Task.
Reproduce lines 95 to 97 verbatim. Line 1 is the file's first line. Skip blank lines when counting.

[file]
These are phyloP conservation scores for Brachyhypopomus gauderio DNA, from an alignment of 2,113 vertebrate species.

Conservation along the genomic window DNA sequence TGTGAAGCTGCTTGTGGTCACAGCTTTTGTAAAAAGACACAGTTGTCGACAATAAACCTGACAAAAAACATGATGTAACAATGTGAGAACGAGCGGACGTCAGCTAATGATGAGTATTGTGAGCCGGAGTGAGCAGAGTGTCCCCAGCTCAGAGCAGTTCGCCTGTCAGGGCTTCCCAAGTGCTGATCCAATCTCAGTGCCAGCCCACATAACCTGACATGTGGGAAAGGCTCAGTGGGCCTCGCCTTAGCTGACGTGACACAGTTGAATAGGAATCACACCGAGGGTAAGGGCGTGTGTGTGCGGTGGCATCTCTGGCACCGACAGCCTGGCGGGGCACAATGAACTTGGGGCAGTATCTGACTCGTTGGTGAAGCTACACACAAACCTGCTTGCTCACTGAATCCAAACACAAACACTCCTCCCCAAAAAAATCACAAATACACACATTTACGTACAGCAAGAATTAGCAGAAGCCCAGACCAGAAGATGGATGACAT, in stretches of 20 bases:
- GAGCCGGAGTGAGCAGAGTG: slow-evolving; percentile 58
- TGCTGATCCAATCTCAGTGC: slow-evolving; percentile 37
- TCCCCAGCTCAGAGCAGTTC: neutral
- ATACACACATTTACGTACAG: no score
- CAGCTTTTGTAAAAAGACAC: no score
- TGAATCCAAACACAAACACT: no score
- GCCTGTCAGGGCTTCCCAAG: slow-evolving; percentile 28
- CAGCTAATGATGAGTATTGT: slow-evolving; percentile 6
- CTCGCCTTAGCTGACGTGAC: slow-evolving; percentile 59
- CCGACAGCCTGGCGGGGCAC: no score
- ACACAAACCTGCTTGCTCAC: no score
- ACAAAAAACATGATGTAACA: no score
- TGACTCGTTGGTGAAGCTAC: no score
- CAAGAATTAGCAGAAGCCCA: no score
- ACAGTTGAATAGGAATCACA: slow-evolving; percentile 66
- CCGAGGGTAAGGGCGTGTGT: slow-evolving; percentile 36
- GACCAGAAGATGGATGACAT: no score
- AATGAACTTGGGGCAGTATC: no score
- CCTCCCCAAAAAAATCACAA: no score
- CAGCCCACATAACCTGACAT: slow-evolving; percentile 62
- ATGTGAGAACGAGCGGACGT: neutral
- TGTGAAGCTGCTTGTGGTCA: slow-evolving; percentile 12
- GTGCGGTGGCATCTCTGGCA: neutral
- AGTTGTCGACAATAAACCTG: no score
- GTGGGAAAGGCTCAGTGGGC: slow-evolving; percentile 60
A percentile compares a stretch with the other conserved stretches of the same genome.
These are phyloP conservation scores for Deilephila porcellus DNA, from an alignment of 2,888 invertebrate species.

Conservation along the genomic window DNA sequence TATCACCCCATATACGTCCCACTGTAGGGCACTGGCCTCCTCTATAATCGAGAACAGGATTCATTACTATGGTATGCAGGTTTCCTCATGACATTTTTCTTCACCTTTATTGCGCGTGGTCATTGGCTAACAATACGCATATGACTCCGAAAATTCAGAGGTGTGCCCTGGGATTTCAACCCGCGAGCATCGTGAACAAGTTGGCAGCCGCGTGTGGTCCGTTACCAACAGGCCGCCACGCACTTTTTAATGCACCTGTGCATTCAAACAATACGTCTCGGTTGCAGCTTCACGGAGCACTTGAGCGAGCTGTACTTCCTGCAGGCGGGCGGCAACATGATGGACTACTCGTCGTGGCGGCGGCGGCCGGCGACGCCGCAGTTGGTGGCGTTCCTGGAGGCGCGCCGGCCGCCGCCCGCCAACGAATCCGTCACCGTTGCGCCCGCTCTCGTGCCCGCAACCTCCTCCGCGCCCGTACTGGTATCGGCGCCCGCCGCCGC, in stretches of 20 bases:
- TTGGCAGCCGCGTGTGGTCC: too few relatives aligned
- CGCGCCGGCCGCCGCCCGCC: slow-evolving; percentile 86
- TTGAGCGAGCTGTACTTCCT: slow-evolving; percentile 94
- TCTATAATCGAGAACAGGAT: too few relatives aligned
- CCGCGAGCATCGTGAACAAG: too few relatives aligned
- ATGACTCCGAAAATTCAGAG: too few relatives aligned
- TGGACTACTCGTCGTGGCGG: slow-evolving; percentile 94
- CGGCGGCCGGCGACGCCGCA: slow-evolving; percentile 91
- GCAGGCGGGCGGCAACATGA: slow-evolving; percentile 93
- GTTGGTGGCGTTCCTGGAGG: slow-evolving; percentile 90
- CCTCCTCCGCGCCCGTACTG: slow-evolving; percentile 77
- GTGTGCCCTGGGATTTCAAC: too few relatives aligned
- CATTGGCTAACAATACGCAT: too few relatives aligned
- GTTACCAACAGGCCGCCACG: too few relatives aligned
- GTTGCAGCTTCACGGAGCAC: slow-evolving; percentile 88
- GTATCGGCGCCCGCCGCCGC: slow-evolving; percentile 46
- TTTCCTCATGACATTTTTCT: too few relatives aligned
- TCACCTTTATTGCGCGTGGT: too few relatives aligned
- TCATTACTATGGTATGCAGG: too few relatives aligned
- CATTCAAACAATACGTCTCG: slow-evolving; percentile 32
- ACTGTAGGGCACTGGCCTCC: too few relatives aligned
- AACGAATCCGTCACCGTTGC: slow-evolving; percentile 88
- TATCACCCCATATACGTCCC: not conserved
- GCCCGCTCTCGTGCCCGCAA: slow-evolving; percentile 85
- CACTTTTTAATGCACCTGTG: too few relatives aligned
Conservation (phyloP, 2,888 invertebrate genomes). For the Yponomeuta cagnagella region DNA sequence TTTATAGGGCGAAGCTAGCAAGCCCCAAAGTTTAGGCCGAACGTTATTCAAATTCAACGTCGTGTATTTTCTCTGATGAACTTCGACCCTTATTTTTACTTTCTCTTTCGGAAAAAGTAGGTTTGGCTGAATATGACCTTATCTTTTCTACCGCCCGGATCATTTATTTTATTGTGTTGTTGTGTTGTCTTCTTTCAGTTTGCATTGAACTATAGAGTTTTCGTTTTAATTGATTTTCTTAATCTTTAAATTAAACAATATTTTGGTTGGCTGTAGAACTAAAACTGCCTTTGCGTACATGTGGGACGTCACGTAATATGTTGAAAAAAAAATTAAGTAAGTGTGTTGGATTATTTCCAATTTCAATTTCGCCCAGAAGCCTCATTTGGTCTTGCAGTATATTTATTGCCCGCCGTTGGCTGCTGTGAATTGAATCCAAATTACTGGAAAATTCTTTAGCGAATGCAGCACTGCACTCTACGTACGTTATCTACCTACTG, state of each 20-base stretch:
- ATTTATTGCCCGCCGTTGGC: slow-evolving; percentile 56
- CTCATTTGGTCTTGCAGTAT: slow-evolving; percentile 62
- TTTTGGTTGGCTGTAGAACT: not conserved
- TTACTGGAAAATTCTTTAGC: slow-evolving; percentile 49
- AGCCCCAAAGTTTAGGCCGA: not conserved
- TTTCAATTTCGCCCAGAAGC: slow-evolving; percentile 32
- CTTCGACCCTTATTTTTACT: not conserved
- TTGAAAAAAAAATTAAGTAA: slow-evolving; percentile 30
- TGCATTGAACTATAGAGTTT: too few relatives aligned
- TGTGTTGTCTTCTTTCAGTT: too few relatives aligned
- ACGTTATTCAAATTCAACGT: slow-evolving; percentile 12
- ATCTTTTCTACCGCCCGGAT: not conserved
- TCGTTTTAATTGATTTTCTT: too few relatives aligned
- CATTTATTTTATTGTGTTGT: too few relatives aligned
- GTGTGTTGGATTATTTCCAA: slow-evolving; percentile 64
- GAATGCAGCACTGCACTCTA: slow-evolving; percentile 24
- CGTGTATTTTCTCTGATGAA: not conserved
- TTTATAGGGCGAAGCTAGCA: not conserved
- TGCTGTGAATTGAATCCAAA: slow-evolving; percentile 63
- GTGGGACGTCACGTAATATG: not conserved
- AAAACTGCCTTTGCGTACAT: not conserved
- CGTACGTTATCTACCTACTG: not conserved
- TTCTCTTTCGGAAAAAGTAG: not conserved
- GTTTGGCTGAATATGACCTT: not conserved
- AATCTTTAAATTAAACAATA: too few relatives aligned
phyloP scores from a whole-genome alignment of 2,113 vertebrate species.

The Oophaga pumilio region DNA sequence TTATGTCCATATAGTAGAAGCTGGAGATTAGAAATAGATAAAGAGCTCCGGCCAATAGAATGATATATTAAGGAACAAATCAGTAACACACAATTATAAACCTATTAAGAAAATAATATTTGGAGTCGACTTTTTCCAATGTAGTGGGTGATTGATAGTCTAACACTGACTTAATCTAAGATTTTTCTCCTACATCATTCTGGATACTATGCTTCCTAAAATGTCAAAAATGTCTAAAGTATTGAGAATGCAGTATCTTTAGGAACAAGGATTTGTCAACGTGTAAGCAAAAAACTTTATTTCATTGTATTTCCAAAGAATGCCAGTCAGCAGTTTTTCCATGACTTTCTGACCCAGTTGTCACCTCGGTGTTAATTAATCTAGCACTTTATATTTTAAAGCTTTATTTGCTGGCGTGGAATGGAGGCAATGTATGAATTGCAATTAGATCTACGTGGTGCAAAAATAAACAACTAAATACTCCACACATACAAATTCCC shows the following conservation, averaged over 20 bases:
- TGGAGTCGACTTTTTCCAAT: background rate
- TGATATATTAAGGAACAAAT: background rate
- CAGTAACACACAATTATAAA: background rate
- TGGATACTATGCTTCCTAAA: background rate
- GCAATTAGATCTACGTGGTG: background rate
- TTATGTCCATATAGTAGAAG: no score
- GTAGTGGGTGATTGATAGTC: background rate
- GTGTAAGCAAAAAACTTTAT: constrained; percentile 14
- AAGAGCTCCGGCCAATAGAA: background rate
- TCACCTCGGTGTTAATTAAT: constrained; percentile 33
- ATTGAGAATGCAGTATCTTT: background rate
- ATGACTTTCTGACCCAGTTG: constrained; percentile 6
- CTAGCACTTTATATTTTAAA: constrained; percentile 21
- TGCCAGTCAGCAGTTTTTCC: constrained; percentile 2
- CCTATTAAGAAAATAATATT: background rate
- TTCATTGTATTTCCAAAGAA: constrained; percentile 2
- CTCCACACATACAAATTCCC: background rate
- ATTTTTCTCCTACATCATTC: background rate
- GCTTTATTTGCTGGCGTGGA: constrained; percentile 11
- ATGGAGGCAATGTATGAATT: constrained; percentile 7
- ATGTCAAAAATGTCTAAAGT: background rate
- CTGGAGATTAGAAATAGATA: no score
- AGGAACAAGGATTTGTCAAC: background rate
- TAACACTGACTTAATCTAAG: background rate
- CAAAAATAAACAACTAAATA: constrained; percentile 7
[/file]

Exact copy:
- ATGACTTTCTGACCCAGTTG: constrained; percentile 6
- CTAGCACTTTATATTTTAAA: constrained; percentile 21
- TGCCAGTCAGCAGTTTTTCC: constrained; percentile 2